Sunday, May 30, 2010

Access Northwind used in real life

With an out-date inventory management system, keeping on top of what is flowing in & out of the company became a chore.  Coming from a techie background, my desire to use the latest and greatest took a back-stage to rational mind to use some practical to get the result quickly.  After all, my goal was to have some simple dashboard, which we can easily see what customer orders are coming in and what purchase order we are making.  When necessary, we need to be able to tracing our purchases back to their purpose, which in most cases, it is for a customer order.  It is also important to collect as much information as possible while remain as non-intrusive as possible.  This means customizing the workflow to match the business with the proper prompts and proper validation at the right time.

With all that in mind, the old days playing with Access 97 and their Northwind example came back to mind.  Although the Widget set from Access was fairly restrictive, it was sufficient to satisfy the simple requirement of this application.  The single file-base database was fairly insecure, but it is something I am willing to give up for now in exchange for a rapid development model.  One pleasant surprise was its ability to support concurrent user, and so far we have as much as 3 people access the database at the same time without too much problems.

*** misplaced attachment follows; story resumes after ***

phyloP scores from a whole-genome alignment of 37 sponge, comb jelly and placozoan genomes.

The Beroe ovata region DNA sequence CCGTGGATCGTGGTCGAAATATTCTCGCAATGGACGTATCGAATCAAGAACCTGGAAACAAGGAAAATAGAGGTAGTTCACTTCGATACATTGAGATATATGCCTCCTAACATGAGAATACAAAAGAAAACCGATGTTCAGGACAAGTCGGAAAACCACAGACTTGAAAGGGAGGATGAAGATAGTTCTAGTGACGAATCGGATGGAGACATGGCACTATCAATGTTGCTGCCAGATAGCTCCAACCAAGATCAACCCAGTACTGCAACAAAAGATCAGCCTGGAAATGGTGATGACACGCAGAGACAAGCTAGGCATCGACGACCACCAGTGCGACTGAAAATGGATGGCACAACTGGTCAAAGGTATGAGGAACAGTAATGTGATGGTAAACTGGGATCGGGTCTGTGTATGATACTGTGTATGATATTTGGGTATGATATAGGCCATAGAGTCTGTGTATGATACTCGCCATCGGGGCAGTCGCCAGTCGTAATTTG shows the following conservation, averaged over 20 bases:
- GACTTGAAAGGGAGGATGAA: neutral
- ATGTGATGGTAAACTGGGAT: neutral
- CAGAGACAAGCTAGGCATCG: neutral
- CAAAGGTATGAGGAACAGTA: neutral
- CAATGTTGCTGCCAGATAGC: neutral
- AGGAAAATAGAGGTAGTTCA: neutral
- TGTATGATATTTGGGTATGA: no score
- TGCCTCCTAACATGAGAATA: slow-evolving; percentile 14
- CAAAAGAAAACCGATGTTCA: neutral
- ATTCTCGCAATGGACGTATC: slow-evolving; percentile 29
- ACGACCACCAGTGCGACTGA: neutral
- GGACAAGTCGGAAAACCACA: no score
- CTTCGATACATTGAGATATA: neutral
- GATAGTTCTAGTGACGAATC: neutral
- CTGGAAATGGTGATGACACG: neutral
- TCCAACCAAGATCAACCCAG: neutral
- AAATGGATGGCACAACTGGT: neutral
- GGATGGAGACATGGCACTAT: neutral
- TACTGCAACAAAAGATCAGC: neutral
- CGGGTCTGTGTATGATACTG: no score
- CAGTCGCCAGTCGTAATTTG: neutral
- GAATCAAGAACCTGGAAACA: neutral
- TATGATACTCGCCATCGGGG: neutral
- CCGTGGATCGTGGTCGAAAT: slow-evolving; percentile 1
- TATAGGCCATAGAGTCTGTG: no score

After 3 weeks of hard work, the application went live on April 5th 2010.  A good chunk of the time was spend migrating the data from an old Fox Pro database an Excel Spreadsheets into the database.


Access proved to be a good choice.  We have been using the application for the last month or so, and adding more features and customization as we go.  The latest module is a service report module which allow us to collect data correlating service calls by our support team back to the customer.  In the beginning, it will seem like a chore.  Hopefully over time, it will allow us to gain better insight in our business and better serve our customer.

I was very tempted to move the database to a SQL Server in the near future, and my justification is better security and better support for multi-user.  The first issue regarding security is valid, but I am not sure it justifies the time and investment required at this stage.  The second issue is simply my techie side talking, since the Access database should be able to support the current load without any problem.

Microsoft publish a great document to help user rationalize the decision of when to migrate from Access to SQL server. The document is simply named "When to migrate from Access to SQL Server"  Inside the document, it has a fairly nice pie chart illustrating how many application will actually need upsizing:

SQL Server Salesmen are probably not too help with the Microsoft employee who wrote the document :)